Ha Noi, 8 March 2013 - "It is critical for Viet Nam to continue developing appropriate youth-friendly services that respond to the current needs of the huge young population," emphasized the Chairman of the National Assembly's Committee for Culture, Education, Youth, Adolescents and Children at a workshop on Policies on Sexual and Reproductive Health (SRH) and HIV for Young People organized today in Ha Noi by the National Assembly and the UN in Viet Nam.
Young people make up approximately 40 per cent of the total population of Viet Nam, recording the highest proportion ever in the country's history. As Viet Nam experiences rapid economic and social development, sexual norms and behaviour are changing. Recent studies show that one third of Vietnamese young people continue to face barriers when trying to access reproductive health information and services. As a result, a significant number of unwanted pregnancies and unsafe abortion occurs among young people, especially unmarried young people.
"Our knowledge on SRH issues is still limited. This workshop is a great chance for us to understand more about the issues. We would like to have more workshops like this so that we could share our opinions and improve our knowledge," shared Le Giang, a student from the Hanoi Medical School.
Involving young people
The workshop provided an opportunity to discuss and exchange ideas on the implementation and challenges of SRH/HIV-related policies and legislation for young people. The presentations facilitated active discussions between policy makers and youth representatives on how to increase a meaningful participation of young people and ensure their voices are heard in youth-related policy development and implementation.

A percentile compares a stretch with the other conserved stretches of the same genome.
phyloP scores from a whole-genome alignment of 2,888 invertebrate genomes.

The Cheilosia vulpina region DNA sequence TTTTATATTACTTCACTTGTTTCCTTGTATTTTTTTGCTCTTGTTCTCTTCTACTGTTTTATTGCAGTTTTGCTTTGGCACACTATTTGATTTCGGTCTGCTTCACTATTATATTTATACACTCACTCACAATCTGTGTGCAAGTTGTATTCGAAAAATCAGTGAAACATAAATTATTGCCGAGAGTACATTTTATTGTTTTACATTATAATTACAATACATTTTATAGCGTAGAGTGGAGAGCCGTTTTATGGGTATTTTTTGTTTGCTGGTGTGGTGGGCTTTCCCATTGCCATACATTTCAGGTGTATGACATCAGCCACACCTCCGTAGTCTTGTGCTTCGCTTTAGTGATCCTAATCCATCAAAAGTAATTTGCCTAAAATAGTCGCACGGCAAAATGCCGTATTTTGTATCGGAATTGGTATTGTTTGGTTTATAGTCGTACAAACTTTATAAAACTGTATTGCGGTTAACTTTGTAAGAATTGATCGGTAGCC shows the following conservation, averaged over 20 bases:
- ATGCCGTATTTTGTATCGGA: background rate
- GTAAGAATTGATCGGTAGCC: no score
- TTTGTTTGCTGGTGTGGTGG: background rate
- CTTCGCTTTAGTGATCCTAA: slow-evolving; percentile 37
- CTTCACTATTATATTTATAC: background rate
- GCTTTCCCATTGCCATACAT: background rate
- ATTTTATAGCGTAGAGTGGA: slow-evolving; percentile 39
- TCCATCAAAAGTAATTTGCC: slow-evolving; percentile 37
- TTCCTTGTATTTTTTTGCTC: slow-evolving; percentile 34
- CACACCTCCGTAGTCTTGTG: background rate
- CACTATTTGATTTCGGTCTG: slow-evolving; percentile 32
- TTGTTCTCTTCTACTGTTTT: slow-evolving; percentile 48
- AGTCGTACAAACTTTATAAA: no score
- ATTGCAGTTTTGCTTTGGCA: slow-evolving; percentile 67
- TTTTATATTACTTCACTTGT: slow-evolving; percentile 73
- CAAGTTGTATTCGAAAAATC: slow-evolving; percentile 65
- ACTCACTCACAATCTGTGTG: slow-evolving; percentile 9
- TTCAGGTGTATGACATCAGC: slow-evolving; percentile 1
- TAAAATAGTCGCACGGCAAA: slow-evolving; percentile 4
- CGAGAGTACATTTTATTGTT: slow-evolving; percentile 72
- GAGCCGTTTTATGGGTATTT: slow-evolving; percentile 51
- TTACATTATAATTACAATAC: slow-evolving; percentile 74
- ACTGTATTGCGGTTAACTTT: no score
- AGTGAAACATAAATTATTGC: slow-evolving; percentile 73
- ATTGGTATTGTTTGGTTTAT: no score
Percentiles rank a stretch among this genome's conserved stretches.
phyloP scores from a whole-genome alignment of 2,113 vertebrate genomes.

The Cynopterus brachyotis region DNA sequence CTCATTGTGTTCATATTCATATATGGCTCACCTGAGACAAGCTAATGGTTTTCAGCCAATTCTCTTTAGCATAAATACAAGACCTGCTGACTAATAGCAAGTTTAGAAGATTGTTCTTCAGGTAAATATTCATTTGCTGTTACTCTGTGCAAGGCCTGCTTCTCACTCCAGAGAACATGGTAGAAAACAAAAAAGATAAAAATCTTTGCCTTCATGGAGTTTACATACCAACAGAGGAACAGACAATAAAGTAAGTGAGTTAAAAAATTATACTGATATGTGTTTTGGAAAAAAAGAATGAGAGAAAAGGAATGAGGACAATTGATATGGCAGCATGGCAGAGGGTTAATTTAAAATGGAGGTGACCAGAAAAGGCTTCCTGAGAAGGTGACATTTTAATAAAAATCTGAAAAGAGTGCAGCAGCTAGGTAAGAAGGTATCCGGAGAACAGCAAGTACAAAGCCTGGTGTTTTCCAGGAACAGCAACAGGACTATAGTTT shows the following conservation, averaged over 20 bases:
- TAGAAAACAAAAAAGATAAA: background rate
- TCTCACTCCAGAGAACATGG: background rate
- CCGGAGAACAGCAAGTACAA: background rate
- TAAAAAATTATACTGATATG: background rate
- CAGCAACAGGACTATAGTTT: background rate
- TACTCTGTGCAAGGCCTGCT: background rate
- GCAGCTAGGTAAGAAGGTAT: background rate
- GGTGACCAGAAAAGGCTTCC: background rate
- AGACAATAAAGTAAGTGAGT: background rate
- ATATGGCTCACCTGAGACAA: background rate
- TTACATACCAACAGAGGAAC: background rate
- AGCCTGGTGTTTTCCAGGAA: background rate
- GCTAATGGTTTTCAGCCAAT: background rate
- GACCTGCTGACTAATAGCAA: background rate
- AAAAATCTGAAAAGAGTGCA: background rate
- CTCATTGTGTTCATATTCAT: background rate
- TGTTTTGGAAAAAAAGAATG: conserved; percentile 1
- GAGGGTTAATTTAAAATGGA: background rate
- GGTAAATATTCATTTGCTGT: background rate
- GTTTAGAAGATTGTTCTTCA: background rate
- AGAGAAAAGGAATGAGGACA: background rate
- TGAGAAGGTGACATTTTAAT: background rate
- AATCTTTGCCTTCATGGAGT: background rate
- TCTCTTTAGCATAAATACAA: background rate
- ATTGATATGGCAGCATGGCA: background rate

The participants also discussed solutions and shared their suggestions on how to improve the muli-sectoral coordination mechanism, in response to young people's rights and needs, and how to ensure their full access to quality SRH information and services.
Although many policies and laws on young people have been issued by the government, more efforts are needed to enforce the implementation of these laws and policies, particularly the Youth Law at the multi-sectoral and sub-national levels to ensure that young people, especially vulnerable groups, receive the information, services and opportunities they need. It was suggested that the upcoming youth law review in 2015 take into account a rights-based approach to youth development.
As Ngoc Cham, a student from Ha Noi University of Culture said: "We would like to have more voices from the most vulnerable groups of young people, such as ethnic minorities, poor youth, young people with disabilities... to youth related-policies and programme development,"
Investing in youth
In her opening remarks, Ms. Mandeep K. O'Brien, UNFPA Representative a.i, on behalf of the UN in Viet Nam, stressed that: ”Young people’s needs and rights should be at the forefront of Viet Nam’s development agenda, and investing in youth should be viewed as an investment in our future, not expenditure. By joining forces and working together, I believe no goal is too high to reach,"
In her conclusion, Ms. Ngo Thi Minh, Vice Chairwoman of the National Assembly’s Committee for Culture, Education, Youth, Adolescents and Children requested the relevant Committees of the National Assembly and elected organizations, including Peoples' Council, to improve the work on the development, implementation and oversight of policies on SRH/HIV for young people and to create an enabling environment for young people to raise their voices and participate in decision-making process. She also highlighted that the upcoming revision of the Youth Law in 2015 will be a good opportunity to reinforce young people's SRH needs and rights as well as their recommendations from the consultations.
More than 120 participant attended the event, representing the National Assembly's Committees for Culture, Education, Youth, Adolescents and Children; Social Affairs; and Justice, as well as the Ministries of Health; Education and Training; and Home Affairs; the Youth Union; the Youth Research Institute; other youth related ministries and departments; the UN in Viet Nam; international and local NGOs; and the media. In addition, 30 youth representatives from five universities in Ha Noi also participated in the event.